The embassy encompassed a variety of government agencies such as AID and the Peace Corps which worked with and assisted the local population, farmers, and businesses. The Peace Corps director told us about an unusual project that proved very successful. The volunteers taught small farmers how to build a rabbit farm, care for the animals, and turn their meat and fur into marketable commodities. For the volunteers’ effort, bombs were planted in front of the Peace Corps headquarters, not by those they helped, but by the guerrillas, who didn’t like their interference in making people economically and financially independent.
We employed an Indian gardener who worked hard all day for twenty-five cents an hour and had an hour’s commute on the bus to and from his village where he lived with his wife and five children. We gave him breakfast and lunch and increased his wage to thirty-five cents, much to the annoyance of our landlady next door, for whom he worked on alternate days. She accused us of spoiling the labor market. Frequently Lalo would ask me for an advance because the landlady didn’t pay him, claiming she had no change. I always granted his request knowing full well that he lived from hand to mouth. In gratitude he would bring us juicy ears of corn from his small patch of land, but refused any payment; he had his pride.
About a month after our arrival Neil suffered a bad nose bleed for which he had to be hospitalized for a week. It was serious, but fortunately for him, the specialist who treated him was able to stop it.
Neil was a little shaky from this ordeal but just a few days later he received an SOS call from the embassy to rescue an American embassy staff member who had been arrested while helping the victim of a bomb blast downtown. Consuls, of course, are supposed to assist American citizens in trouble abroad, so Neil felt it his duty to clear up an obvious misunderstanding. The embassy equipped him with a two-way radio and Neil had an official car at his disposal. I volunteered to go along because I was concerned about his health. We pulled up at the fortress-like prison on the outskirts of the city just as the sun was disappearing behind the mountains. Five or six armed guards approached us and asked us why we were there. Neil explained the reason and one of them escorted him to the entrance.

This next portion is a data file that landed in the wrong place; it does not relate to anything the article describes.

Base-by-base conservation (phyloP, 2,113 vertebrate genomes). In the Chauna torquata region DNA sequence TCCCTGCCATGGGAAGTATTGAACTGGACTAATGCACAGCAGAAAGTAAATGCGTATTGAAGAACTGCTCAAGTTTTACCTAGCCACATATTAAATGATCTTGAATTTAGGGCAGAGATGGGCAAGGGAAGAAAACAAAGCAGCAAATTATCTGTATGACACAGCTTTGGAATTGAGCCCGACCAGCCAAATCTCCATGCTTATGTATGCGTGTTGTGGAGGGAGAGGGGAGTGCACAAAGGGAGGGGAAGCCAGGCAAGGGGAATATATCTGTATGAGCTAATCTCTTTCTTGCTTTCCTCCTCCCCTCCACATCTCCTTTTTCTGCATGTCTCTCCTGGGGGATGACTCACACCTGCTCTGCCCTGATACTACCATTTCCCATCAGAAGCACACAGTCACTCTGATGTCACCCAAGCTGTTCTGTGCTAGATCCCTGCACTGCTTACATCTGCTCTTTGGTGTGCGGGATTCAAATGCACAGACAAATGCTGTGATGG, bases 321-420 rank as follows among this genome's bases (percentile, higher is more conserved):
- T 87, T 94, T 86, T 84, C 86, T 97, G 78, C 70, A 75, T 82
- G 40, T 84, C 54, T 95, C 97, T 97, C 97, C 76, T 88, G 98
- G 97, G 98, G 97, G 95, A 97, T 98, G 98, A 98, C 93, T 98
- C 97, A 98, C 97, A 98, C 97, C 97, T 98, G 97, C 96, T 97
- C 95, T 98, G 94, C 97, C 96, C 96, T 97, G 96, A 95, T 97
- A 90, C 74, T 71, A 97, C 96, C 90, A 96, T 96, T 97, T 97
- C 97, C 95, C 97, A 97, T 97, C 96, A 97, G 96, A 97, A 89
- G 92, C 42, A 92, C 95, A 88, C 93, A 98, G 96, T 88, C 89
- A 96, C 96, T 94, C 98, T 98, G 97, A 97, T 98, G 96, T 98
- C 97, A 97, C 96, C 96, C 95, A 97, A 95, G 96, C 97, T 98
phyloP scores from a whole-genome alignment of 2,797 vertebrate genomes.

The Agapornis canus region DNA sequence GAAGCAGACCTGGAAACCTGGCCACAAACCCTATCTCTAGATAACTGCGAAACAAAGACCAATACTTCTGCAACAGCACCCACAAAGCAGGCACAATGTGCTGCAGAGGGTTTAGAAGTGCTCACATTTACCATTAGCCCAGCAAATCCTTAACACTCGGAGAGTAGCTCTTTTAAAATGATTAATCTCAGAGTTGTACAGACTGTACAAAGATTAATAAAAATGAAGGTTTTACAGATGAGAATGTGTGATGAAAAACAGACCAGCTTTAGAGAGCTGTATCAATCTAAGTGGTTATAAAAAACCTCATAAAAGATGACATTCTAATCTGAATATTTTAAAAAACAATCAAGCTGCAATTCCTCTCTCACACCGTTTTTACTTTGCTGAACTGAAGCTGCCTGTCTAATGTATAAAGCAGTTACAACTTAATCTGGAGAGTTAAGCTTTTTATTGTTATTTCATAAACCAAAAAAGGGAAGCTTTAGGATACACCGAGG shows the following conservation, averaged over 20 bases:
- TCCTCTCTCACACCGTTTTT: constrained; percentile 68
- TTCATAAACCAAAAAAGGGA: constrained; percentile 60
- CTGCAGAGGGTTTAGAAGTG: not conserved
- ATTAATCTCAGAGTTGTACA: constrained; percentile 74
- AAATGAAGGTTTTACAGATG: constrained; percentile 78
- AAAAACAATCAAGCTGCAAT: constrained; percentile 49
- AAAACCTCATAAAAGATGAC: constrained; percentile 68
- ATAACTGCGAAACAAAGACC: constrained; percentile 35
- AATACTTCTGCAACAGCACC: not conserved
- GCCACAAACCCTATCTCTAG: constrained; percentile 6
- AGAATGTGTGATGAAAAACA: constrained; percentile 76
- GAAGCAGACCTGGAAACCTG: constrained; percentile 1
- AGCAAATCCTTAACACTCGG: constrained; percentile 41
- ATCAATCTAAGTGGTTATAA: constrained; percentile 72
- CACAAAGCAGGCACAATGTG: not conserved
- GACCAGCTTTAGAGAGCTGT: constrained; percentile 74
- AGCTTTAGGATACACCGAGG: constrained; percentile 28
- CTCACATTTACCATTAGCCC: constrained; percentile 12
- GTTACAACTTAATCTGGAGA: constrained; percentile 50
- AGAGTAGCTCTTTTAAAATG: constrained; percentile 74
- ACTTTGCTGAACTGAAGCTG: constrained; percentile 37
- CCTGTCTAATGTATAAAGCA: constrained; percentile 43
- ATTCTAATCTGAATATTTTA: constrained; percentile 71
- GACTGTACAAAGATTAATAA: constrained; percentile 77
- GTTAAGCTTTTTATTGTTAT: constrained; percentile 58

I quickly covered up the black box containing the radio with Neil’s dark jacket and locked the door trying to look nonchalant. The remaining guards proceeded to hop onto the hood and trunk of the car, leaning their guns against its sides. They lit cigarettes and talked but left me alone. However, they caused the car to sway or bounce every time they moved, which I found a bit intimidating. My greatest concern was the black box. What if it started to make noises? What would I do?
Fortunately for me it stayed silent the whole time. Since I did not want to turn the light on to look at my watch I could only guess how long Neil was gone. It seemed like an eternity. I was beginning to get really worried about his safety, but just then flood lights brightened the desolate square in front of the prison and first one white shirt, then another appeared at the entrance. Two men walked toward the car, escorted by a guard. It was Neil and his rescued embassy staff person. The guards hopped off the car, grabbed their guns and only then did I dare unlock the car door. The two men got in. Neil did not waste any time turning the lights and the motor on and backing away.
We didn’t get very far before encountering a road block where guards demanded to see our passports. This time, thanks to Neil, the staff member was able to produce his and we were allowed to pass. Once safely home, I began to relax and send a thanksgiving prayer heavenward for a mission successfully executed, even if it cost us great nervous strain.
Soon after we had settled into our new house we received a visit from the local vigilante boss offering us protection. It would cost only $5.00 a month. We had heard that it was the thing to do—so we agreed to the deal, and from that day on we were protected by men we never saw, who rode their bicycles at night whistling to each other. We were wondering why they did that. Was it a warning to potential burglars not to ply their trade on their turf or was it their way of communicating with each other? Perhaps they had a secret code. We got used to the whistling.